The instrument will have a beneficial effect on sports aviation operations because it will protect aviation safety by ensuring that persons who have effectively been found by CASA or a Court to be unsuitable to fly cannot then continue to fly an aircraft as a member of a relevant sport aviation organisation. This promotes the safety of members of these organisations as they will not be flying with persons who have been found not to meet the minimum aviation safety standards required to hold a flight crew licence.

 

Impact on regional and remote communities

The instrument will have a beneficial effect on regional and remote communities because it will protect aviation safety in those areas by ensuring that members of relevant sports aviation organisations operating in those communities who have effectively been found by CASA or a Court as unsuitable to fly cannot continue to fly an aircraft as a member of the sports aviation organisation. This will also protect persons who would otherwise share airspace with aircraft piloted by such persons, as well as persons on the ground.

 

Office of Best Practice Regulation

A RIS is not required as the instrument is covered by a standing agreement between CASA and OBPR under which a RIS is not required for directions issued by CASA (OBPR id: 14507).

 

Statement of Compatibility with Human Rights

The Statement of Compatibility with Human Rights at Attachment 1 has been prepared in accordance with Part 3 of the Human Rights (Parliamentary Scrutiny) Act 2011.

 

Making and commencement

The instrument has been made by a delegate of CASA relying on the power of delegation under subregulation 11.260 (1) of CASR.

 

The instrument commences on the day after it is registered and is repealed at the end of 31 March 2024.

Attachment 1

Statement of Compatibility with Human Rights

Prepared in accordance with Part 3 of the
Human Rights (Parliamentary Scrutiny) Act 2011

 

CASA 39/22 — Pilot Certificates (Sport Aviation Bodies) Direction 2022

 

The legislative instrument is compatible with the human rights and freedoms
recognised or declared in the international instruments listed in section 3 of the
Human Rights (Parliamentary Scrutiny) Act 2011.

 

Overview of the legislative instrument

Under the legislative instrument, the Civil Aviation Safety Authority (CASA) issues directions, under subregulation 11.245 (1) of the Civil Aviation Safety Regulations 1998 (CASR), to the following persons:

(a)   a relevant sport aviation body (as that term is defined in section 4 of the instrument);

(b)   a person who holds a flight crew licence, and a pilot certificate granted by a relevant sport aviation body;

(c)   a person who applies to a relevant sport aviation body for a pilot certificate.

 

The meaning of relevant sport aviation body in the instrument makes clear that such a body cannot be an approved self-administering aviation organisation.

 

The purpose of the instrument is:

(a)   to prevent a person mentioned in paragraph (b) above from exercising aircraft‑flying privileges, under the auspices of a relevant sport aviation body, if the person becomes the subject of regulatory action by CASA or the Court, under the Civil Aviation Act 1988 (the Act) or the Civil Aviation Regulations 1988 (CAR), in relation to the flight crew licence; and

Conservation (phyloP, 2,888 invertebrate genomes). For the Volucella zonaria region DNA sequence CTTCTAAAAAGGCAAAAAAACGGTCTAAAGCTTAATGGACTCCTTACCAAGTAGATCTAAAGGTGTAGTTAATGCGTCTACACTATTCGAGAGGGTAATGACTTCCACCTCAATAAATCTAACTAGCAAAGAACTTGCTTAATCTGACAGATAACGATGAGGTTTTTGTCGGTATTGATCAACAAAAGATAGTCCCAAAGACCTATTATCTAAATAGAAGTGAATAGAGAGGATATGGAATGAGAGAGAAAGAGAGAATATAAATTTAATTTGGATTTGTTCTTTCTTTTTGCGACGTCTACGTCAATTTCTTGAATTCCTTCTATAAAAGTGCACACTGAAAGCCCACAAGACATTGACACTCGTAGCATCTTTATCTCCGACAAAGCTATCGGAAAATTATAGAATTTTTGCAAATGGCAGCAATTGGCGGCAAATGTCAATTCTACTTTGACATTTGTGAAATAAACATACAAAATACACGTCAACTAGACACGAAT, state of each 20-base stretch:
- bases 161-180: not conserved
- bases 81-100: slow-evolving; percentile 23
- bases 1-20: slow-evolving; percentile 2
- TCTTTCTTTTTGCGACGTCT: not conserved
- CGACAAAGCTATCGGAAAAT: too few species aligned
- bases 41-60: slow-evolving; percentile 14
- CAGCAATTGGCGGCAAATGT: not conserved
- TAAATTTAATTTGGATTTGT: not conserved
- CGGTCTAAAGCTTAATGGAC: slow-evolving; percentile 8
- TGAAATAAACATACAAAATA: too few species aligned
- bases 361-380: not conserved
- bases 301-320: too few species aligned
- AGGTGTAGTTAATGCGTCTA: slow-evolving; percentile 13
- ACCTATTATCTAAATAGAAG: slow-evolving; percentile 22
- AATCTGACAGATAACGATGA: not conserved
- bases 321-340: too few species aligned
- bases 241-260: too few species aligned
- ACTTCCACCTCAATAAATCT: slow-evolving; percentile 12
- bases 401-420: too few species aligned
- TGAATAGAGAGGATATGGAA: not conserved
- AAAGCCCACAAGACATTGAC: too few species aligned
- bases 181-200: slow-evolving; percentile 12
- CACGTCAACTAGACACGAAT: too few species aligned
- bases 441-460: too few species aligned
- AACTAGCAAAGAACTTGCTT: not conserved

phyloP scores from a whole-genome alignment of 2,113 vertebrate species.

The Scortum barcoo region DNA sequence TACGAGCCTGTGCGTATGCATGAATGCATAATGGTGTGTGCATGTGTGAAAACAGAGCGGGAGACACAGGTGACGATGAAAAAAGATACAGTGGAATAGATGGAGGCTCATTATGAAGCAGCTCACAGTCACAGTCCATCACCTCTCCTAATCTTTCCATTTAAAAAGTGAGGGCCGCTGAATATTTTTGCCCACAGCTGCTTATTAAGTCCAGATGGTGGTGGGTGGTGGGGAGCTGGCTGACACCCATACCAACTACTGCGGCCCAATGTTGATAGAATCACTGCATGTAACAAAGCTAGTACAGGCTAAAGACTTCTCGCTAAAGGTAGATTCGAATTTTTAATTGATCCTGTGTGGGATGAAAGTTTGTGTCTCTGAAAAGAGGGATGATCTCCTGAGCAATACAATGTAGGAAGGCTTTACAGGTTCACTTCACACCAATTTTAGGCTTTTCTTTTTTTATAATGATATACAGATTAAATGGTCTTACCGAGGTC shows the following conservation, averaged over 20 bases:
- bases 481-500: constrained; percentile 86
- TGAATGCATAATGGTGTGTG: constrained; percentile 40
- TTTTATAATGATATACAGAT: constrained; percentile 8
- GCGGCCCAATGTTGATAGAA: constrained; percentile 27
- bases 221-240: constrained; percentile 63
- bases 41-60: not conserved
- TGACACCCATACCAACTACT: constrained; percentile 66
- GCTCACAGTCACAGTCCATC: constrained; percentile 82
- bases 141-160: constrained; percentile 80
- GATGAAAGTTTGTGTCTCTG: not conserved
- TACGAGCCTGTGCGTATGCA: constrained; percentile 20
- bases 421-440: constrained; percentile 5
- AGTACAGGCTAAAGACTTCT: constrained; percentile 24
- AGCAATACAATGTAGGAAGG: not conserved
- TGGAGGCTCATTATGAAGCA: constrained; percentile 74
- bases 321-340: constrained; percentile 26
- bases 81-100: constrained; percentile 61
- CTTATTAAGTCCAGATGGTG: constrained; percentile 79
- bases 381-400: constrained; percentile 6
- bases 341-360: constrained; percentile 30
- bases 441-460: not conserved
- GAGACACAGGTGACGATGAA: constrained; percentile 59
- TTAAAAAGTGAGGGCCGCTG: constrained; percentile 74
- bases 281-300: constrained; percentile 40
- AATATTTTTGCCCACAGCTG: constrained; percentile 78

(b)   to prevent a person mentioned in paragraph (c) above from exercising aircraft‑flying privileges, under the auspices of a relevant sport aviation body, if the person is, or has been, the subject of regulatory action by CASA or the Court, under the Act or CAR, in relation to a flight crew licence held by the person; and

(c)   to prevent a person mentioned in paragraph (c) above from exercising aircraft‑flying privileges, under the auspices of a relevant sport aviation body, if, before the date of the application for a pilot certificate:

             (i)  the person applied for a flight crew licence; and

            (ii)  CASA decided to refuse to grant the licence for reasons that include that the criterion mentioned in paragraph 11.055 (1A) (e) or (1B) (b) of CASR was not satisfied.

 

A direction issued, under the instrument, to a relevant sport aviation body does not apply if CASA has given an approval under the instrument to the body, which overrides the direction.

 

Human rights implications

To the extent the legislative instrument seeks to prevent a person from piloting aircraft, under the auspices of a relevant sport aviation body, for the purpose of conducting flying training for the grant of a pilot certificate to someone else, it might be said that the rights to work, equality and non-discrimination under the International Covenant on Civil and Political Rights (the ICCPR) and the International Covenant on Economic, Social and Cultural Rights are engaged. However, such differential treatment arises from the requirements of aviation safety relating to the piloting of aircraft by the person, and thereby promotes safe and healthy working conditions.

 

Also, the instrument promotes the right to life, under the ICCPR, of certain persons who pilot, or wish to pilot, aircraft under the auspices of a relevant sport aviation body, persons who share airspace with aircraft piloted by the first-mentioned persons and persons on the ground, by seeking to prevent the flights of aircraft piloted by the first-mentioned persons from happening.

 

Conclusion

The legislative instrument is compatible with human rights. To the extent it may also limit human rights, those limitations are reasonable and proportionate in the interests of aviation safety.

 

 

 

Civil Aviation Safety Authority